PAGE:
Making Babies by Laurie Penny

‘Making Babies’ is a piece of original fiction by the writer, journalist, and all around good egg Laurie Penny. It is available for free here. It is quite a short read, so I recommend giving it a look before I spoil it horribly for you. It concerns the relationship of Annie and Simon, a (presumably)* affluent couple raising a child together & confronting (or being confronted by) the anguishes of new parenthood. Except it is a science fictional story, so it also deals with what makes a human, what constitutes humanity & our consideration of acceptable human-ness through the lens of an android child.

Penny’s style superbly alights on familiar ideas to locate us in the grief and anguish of the characters, in few words expressing a compelling depth of emotion:

“He flashed her a smile, that wide corn-fed American smile with the two dimples, one on his cheek and one on his chin, that she always loved. Had loved. Stillloved.”

There is a wonderful sense of mourning and loss that the brief, italicized sentences express there. This excellent metaphor that locates the sensibility of the story in the science fictional:

“All the light and joy and energy draining out of life like a plug had been pulled somewhere deep inside, leaving you scrabbling to find the stopper before every last drop of you poured away.”

That people are more like machines, or machines more like people than are readily apparent. This blurred line is the crux of the story as embodied in the synthetic baby Tommy. Tommy was constructed by Annie as she does not (for the above quoted section) want to go through a biological pregnancy.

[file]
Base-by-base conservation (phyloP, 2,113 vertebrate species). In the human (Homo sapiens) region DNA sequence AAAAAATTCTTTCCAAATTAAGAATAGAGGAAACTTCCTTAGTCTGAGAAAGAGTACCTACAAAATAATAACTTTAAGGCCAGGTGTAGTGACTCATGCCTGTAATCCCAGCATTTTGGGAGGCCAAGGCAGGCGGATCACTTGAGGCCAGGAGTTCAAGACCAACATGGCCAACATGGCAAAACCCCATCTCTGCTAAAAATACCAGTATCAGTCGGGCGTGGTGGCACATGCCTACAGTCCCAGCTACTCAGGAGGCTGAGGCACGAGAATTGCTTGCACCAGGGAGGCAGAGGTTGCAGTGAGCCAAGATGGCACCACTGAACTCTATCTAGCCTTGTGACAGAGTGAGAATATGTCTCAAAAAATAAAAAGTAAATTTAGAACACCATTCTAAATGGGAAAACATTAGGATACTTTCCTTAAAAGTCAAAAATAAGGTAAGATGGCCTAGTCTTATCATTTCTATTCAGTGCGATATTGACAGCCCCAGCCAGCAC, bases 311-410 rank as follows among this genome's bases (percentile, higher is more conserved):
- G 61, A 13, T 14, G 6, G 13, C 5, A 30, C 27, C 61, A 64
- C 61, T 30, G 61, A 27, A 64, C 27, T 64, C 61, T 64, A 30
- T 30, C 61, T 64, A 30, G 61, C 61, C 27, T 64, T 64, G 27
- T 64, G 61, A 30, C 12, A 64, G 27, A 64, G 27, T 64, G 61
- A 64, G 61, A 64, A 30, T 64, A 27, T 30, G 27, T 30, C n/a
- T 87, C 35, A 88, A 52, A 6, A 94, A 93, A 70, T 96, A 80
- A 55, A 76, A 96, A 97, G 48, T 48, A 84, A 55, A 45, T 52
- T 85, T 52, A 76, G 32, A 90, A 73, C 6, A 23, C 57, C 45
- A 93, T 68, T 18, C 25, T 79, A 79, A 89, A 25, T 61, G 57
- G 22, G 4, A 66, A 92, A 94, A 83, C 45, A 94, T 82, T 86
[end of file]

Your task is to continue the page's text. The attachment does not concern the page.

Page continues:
On my first read-through of this short story, I wasn’t sure what to make of it. That’s not true; it left me flat. I thought it was excellently written but bereft, or at least avoidant of any conflict.  The surface issue is that Simon has been inattentive and allowed Tommy to be damaged. Simon and Annie are perhaps not precisely happy. In Simon’s case, this might be because he is feeling redundant. Annie is a perfectionist “Nothing was ever quite good enough” and Simon cannot get the coffee right, he is a “disappointment.” If a reader has familiarity with Penny’s political writings, this might seem to be the angle to the story: Penny has written (with exceptional compassion) about the difficulty and estrangement of young men in the late-capitalist world undergoing a crisis of masculinity. In Simon’s case, he is not an adequate provider (his gifts are improved), he is not the practically proficient one (Annie is a robotics engineer), and even their child has “nothing of [him]” in it. Annie rebuts this by demanding Simon look at Tommy, see the things she made in Tommy to resemble Simon, yet this is undermined in the text as Tommy is Annie’s “greatest project.” This could be the crux of the conflict, exploring familiar ground for Penny, and at first I took it to be, and was a little disappointed. After all, their differences are resolved (or glossed over?) rather rapidly when Tommy says ‘Dada.’ My initial response wasn’t negative – Penny’s prose is really rather good and her exploration of the characters well realised – just that I read it as a fictional exploration of her politics. I happened to agree, but it didn’t grab me.